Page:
Recently, a friend of mine asked if I could photograph his band to use as promotional material along with their newly-recorded album. They want to use the image(s) to send to record companies, put on their website/Facebook, etc. I realize that they're very low on funds and I'm not charging them provided they give me credit, however I am concerned that if they get picked up by a record company the images could be used without my permission, credit and/or compensation.

I realize this is all very speculative, but I just want to be on the safe side. Should/can I copyright the photos I take before handing them over to the band members? And how? Is there any paperwork I should take care of? What protection would this give me, and what else should I know?

PS: I live in the US.

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    \$\begingroup\$ Here's a few relevant answers. In short, get everything in writing - especially when dealing with friends. \$\endgroup\$
    – ckoerner
    Commented Jan 2, 2013 at 22:18

2 Answers 2


You have automatic copyright on your own pictures. Regardless of who you hand them to. What you want is to establish a "usage agreement", a.k.a. a usage license, where you will grant the band the rights to use your pictures for their own promotion, and only that, in exchange for being credited for your work. Based on this, the records company will not legally be allowed to use the pictures themselves, unless they reach out to you for a new agreement. However, I'd more imagine that if the records company like your pics of the band, they'd reach out to you to take more pictures :)

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    \$\begingroup\$ Always get it in writing... I did the same when I did a shoot for a friend of mine's business, spelling out how the images could be used and who retains copyright (me). \$\endgroup\$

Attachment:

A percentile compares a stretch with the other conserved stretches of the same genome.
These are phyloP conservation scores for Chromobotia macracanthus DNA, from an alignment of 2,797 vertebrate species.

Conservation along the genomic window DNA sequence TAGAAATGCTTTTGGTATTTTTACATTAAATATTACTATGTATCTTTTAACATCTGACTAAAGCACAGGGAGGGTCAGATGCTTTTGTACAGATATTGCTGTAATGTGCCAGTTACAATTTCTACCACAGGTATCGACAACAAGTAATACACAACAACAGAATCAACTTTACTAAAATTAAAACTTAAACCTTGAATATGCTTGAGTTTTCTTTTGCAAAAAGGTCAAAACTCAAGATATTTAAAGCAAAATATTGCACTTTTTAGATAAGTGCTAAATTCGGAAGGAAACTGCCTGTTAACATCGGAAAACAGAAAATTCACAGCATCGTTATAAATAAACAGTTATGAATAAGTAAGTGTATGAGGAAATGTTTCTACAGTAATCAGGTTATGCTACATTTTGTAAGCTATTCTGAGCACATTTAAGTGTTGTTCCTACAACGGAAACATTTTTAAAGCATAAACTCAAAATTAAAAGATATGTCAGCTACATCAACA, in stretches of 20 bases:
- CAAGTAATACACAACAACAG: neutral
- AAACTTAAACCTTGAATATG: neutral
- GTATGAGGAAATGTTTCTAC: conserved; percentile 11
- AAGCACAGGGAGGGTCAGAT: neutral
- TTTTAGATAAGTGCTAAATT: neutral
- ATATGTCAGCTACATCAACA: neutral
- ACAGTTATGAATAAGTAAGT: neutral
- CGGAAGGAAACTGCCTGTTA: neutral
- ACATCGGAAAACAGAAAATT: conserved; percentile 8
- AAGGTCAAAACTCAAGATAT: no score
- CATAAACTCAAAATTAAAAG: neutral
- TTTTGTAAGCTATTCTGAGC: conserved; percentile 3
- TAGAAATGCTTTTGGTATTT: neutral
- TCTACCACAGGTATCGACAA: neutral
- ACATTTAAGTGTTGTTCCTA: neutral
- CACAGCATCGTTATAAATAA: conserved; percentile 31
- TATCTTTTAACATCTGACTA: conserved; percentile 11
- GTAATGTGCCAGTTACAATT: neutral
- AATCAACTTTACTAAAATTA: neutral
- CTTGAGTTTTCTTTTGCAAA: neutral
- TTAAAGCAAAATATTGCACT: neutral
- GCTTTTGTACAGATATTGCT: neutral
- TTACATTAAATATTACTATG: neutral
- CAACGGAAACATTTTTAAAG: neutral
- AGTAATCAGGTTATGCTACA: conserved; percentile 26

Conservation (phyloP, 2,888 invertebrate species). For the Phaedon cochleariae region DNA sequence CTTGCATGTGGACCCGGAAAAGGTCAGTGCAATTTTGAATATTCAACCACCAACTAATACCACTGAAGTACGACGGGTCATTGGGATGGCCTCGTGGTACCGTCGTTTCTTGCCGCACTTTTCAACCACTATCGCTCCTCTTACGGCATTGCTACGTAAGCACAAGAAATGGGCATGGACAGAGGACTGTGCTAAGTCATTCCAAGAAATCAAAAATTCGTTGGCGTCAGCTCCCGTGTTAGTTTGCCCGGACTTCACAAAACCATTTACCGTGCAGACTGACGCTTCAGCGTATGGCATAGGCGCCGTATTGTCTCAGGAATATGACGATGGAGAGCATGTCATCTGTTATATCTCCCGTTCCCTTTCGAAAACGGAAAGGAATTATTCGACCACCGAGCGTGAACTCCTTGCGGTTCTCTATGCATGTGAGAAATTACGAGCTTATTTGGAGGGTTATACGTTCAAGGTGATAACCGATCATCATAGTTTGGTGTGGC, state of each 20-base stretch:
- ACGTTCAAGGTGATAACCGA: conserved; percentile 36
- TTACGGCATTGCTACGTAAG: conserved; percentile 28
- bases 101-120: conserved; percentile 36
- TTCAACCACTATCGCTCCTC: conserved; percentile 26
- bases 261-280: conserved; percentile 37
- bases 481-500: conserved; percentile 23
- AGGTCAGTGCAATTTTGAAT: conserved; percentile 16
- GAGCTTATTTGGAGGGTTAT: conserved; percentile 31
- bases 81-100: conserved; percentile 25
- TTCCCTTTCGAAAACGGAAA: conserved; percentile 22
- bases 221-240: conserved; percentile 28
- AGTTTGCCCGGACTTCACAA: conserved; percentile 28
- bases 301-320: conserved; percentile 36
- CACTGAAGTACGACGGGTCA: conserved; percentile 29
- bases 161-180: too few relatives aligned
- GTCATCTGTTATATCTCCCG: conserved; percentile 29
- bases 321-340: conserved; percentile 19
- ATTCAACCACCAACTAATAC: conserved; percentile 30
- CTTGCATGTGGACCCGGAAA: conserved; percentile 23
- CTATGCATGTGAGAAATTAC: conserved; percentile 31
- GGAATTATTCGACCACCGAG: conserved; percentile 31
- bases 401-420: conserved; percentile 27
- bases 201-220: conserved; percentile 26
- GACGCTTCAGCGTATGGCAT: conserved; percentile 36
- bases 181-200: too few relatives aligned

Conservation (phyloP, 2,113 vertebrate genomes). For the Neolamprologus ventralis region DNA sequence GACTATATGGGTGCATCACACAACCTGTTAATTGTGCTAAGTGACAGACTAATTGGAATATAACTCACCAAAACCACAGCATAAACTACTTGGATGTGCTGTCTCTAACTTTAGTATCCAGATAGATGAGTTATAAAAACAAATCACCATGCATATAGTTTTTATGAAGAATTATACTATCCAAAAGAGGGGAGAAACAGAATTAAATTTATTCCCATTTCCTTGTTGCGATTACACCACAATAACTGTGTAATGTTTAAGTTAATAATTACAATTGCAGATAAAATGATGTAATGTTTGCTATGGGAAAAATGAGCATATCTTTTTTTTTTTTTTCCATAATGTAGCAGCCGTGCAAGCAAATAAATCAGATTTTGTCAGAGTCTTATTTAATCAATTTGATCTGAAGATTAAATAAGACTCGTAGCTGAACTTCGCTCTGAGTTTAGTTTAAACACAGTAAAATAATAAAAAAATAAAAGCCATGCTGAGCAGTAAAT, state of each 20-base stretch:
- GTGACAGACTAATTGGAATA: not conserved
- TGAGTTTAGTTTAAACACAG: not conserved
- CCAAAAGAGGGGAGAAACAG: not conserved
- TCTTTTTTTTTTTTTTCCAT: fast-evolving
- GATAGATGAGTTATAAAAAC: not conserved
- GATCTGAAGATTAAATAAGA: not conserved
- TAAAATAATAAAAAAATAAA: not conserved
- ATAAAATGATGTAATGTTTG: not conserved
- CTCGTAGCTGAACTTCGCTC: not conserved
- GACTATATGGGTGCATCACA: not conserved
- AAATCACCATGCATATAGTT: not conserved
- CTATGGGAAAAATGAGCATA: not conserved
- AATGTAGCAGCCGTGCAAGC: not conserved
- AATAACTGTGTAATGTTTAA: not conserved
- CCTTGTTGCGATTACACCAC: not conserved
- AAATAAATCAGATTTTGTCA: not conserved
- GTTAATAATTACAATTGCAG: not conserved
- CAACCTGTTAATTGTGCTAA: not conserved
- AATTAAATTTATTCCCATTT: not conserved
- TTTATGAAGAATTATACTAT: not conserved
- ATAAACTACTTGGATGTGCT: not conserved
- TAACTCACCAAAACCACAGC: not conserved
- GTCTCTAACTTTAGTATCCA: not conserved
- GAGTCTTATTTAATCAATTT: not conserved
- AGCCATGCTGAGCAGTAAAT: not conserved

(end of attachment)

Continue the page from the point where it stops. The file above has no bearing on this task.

– Joanne C
    Commented Jan 3, 2013 at 2:11

You can and must copyright your photos to keep any rights. You simply put a copyright message on them. You can periodically submit a batch of your photos to the Library of Congress to "register" your copyright.

But copyright does not address the terms of use, and that is your prime concern. Write up an agreement where you keep the copyright on all the images, and license the rights to use the photos for specific usages over a specific time frame. List the acceptable usages. Make it non-transferable. Of course, legal advise given for free on the internet is not worth much, IANAL, etc. So if you really want protection, talk to a local lawyer.

You can set the price of the usage agreement to anything you want. Usually its best to charge a nominal fee, say $10. Or even a couple of beers. You can even write that they agree to pay you $10, and you never remember to collect it.

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    \$\begingroup\$ In the US at least, the first statement is not true. Your copyright is intrinsic, whether you have written a copyright statement or not. Registration is also not necessary. Both of these will strengthen your claim for damages in any dispute, but I think it likely that a written agreement would have the same effect (or stronger, since it'd be clear about the issue at hand). A contract is always strongest when there is consideration — something you get in return — which is why there's the suggestion of a small fee. \$\endgroup\$
    – mattdm
    Commented Jan 3, 2013 at 0:04
  • \$\begingroup\$ Again, IANAL, and I agree that registration is not required. But it does make a legal case a lot easier. It also makes the case easier when you have copyright text in the meta data. \$\endgroup\$ Commented Jan 3, 2013 at 1:07

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